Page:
rain mix in later Sunday/Sunday night. The Canadian model is sort
of in between the two with a single system but more muted than the
GFS. GFS Ensembles support a less amplified pattern not like the
operational GFS, but predictability is somewhat low as expected.
Regardless there are signs for another chance for snow during this



For the 12Z TAFs...

Main concerns are in the near term with IFR and LIFR ceilings and
with very low visibility around one quarter mile.

Main stratus shield had progressed to the northwest of all the
terminals with the exception of RFD overnight. However, dense fog
and low ceilings have since developed in this clearing and are
currently impacting RFD and DPA, while these lower conditions are
right just north/northwest of ORD. Main stratus shield and now
newly developed low conditions will continue to impact RFD and
DPA, and then shift east impacting ORD and MDW over the next one
to two hours. Do have ORD and MDW at 1 mile but it is possible for
the vis to briefly drop below that. As low level flow shifts back
westerly, this will then impact GYY with low ceilings and vis
expected through mid to late morning. Vis in the fog will likely
improve but do think ceilings will remain in place well into
midday and even into the early afternoon. Much drier air will
eventually help to raise ceilings and then completely erode them
later this afternoon into the evening, with the arrival of a cold
front and westerly winds.



409 AM CST

Main forecast concerns are with strong westerly winds and
building waves for the nearshore waters later this afternoon and
tonight, and then with possible gales over the north half of the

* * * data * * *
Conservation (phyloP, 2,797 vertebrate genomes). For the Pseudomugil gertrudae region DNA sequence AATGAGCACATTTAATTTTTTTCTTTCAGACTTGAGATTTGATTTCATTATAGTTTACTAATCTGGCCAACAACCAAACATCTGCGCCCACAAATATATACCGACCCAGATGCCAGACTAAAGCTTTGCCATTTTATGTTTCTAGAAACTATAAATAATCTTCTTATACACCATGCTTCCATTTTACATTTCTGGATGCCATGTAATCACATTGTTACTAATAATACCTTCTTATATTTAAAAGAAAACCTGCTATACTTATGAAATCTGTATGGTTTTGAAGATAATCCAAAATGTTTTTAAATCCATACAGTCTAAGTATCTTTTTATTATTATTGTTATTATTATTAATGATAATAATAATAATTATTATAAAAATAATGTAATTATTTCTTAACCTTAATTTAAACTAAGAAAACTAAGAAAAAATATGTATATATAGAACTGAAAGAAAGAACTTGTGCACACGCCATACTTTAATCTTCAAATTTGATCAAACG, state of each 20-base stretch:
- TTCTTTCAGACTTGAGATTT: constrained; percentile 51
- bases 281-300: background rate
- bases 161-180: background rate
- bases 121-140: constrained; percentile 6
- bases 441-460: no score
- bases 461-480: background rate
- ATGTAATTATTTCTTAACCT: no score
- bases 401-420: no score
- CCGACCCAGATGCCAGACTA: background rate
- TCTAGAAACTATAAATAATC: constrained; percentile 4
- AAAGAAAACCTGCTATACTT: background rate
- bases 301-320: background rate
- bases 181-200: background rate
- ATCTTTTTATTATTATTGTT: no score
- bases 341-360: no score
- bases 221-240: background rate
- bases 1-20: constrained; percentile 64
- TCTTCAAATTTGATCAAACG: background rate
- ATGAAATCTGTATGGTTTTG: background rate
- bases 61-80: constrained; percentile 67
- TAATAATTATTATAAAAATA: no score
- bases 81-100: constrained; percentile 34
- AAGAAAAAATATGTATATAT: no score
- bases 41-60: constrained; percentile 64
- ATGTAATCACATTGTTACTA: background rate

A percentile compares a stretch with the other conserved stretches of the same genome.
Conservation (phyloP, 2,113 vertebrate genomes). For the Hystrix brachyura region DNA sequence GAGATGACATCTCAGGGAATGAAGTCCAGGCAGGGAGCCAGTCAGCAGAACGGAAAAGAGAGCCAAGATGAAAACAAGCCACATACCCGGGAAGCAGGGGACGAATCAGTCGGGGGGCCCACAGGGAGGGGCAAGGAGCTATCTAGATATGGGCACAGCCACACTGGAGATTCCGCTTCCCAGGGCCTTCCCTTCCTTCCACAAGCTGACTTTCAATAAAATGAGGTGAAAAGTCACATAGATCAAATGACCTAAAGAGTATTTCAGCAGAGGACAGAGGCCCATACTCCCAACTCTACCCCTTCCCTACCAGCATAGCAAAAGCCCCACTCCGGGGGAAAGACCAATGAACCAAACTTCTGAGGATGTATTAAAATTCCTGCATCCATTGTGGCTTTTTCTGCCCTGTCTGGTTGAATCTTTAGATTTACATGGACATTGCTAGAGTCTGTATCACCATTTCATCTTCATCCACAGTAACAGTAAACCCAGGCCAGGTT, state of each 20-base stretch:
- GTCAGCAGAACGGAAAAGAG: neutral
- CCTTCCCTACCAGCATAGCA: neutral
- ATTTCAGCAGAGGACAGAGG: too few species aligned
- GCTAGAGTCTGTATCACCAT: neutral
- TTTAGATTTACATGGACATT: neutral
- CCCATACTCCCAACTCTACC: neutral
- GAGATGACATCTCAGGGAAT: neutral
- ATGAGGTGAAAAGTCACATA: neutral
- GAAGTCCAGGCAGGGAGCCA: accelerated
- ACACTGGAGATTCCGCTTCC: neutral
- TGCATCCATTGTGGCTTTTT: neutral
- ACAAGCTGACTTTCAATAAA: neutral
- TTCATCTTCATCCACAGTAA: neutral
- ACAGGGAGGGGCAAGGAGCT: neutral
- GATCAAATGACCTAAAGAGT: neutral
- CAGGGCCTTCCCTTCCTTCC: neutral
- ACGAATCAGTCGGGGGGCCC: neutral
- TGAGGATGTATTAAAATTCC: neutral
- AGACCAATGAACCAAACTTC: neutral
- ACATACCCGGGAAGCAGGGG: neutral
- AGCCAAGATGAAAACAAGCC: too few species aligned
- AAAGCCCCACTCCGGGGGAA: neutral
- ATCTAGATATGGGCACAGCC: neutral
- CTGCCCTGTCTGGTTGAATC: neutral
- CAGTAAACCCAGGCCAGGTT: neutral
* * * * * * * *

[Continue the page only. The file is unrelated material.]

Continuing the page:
In the near term, southeast winds in the 15 to 25 KT range are
occurring over much of the lake. However, surface high will swing
through the southern end of the lake and allow for some
diminishing winds in this location this morning but while winds
stay elevated over the north half. This will be short lived though
as a surface trough and frontal boundary are expected to move
across the lake this afternoon into this evening. This will allow
for a transition to a southwest and west wind, with generally west
winds then expected later tonight into Wednesday. As this occurs,
expect winds to quickly increase with hazardous conditions
expected over the nearshore which will last into Wednesday morning
and possibly into that afternoon. Gales will quickly be possible
over the north half in the evening with the passage of the front,
but then once again later tonight into Wednesday. Confidence with
the duration of gales is low and so have only issued a watch at
this time, despite this possibility within 24 hours. Will need to
monitor later trends and guidance to see if the gales will prevail
or if they will be shorter in duration. Also could see a brief
window of gales over the south half this evening but have higher
confidence that this would be short lived.



IL...Dense Fog Advisory...ILZ003-ILZ004-ILZ005-ILZ008-ILZ010-ILZ011-
     ILZ012-ILZ013-ILZ014-ILZ019-ILZ020-ILZ021-ILZ022 UNTIL 11
     AM Tuesday.

LM...Small Craft Advisory...LMZ740-LMZ741-LMZ742-LMZ743-LMZ744-
     LMZ745...3 PM Tuesday TO 10 AM Wednesday.